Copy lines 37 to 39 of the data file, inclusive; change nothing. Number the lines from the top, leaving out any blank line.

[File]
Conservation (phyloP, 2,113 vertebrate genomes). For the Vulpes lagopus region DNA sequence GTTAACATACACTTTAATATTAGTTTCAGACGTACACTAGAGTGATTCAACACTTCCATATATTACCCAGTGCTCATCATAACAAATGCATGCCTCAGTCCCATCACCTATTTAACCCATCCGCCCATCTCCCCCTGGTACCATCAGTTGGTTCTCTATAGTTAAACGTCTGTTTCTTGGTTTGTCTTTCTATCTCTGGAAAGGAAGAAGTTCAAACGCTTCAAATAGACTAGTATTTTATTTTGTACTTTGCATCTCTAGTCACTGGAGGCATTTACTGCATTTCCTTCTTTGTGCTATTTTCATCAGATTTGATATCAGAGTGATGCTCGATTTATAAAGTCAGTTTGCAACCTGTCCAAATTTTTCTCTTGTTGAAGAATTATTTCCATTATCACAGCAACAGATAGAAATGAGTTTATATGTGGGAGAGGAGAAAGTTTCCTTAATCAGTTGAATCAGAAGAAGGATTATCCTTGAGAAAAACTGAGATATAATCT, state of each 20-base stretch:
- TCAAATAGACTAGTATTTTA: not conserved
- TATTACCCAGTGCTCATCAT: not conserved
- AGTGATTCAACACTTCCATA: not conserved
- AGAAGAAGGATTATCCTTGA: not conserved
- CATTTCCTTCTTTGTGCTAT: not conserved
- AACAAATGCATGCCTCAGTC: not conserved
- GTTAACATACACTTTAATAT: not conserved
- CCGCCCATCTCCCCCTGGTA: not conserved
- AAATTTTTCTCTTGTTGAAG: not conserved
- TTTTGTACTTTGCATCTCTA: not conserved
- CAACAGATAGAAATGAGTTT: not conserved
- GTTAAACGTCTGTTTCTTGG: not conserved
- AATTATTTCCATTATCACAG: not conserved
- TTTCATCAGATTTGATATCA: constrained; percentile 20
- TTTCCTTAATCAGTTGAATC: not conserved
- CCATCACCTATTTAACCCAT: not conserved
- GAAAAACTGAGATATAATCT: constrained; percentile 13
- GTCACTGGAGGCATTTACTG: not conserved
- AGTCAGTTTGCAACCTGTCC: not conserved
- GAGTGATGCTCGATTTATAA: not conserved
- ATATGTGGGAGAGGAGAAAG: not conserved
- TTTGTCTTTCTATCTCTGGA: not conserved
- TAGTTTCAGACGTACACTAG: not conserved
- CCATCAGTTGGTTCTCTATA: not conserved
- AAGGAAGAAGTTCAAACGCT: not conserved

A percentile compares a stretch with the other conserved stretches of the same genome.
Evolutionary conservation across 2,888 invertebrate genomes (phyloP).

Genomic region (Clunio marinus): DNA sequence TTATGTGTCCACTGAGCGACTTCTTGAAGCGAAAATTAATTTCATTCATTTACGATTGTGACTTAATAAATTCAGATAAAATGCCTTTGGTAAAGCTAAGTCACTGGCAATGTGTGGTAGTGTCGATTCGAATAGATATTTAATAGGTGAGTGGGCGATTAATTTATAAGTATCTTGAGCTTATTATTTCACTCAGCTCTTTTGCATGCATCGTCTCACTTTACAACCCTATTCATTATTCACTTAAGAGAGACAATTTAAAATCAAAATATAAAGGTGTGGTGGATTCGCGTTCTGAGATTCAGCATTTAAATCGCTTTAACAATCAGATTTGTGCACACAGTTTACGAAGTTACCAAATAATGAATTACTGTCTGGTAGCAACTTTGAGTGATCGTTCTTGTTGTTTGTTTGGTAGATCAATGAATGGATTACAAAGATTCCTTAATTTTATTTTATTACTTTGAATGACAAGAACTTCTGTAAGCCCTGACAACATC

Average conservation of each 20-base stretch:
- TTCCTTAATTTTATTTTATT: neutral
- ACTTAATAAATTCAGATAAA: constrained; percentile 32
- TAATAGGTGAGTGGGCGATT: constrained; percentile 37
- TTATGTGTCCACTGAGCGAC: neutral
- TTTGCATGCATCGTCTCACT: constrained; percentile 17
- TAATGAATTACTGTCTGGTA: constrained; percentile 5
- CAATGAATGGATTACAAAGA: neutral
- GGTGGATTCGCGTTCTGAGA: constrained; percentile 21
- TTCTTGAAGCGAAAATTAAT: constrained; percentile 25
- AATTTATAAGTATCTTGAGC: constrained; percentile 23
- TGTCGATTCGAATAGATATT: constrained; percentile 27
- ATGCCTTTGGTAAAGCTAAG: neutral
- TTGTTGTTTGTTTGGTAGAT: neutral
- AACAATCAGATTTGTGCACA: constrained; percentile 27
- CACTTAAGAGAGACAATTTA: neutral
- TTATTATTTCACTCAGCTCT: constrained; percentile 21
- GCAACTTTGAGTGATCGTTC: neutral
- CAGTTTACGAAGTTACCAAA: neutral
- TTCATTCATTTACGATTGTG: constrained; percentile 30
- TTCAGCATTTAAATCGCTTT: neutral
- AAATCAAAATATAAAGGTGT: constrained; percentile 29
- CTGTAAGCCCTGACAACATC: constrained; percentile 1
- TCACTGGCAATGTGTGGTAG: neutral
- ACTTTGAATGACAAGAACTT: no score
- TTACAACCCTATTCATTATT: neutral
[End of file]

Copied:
- CAATGAATGGATTACAAAGA: neutral
- GGTGGATTCGCGTTCTGAGA: constrained; percentile 21
- TTCTTGAAGCGAAAATTAAT: constrained; percentile 25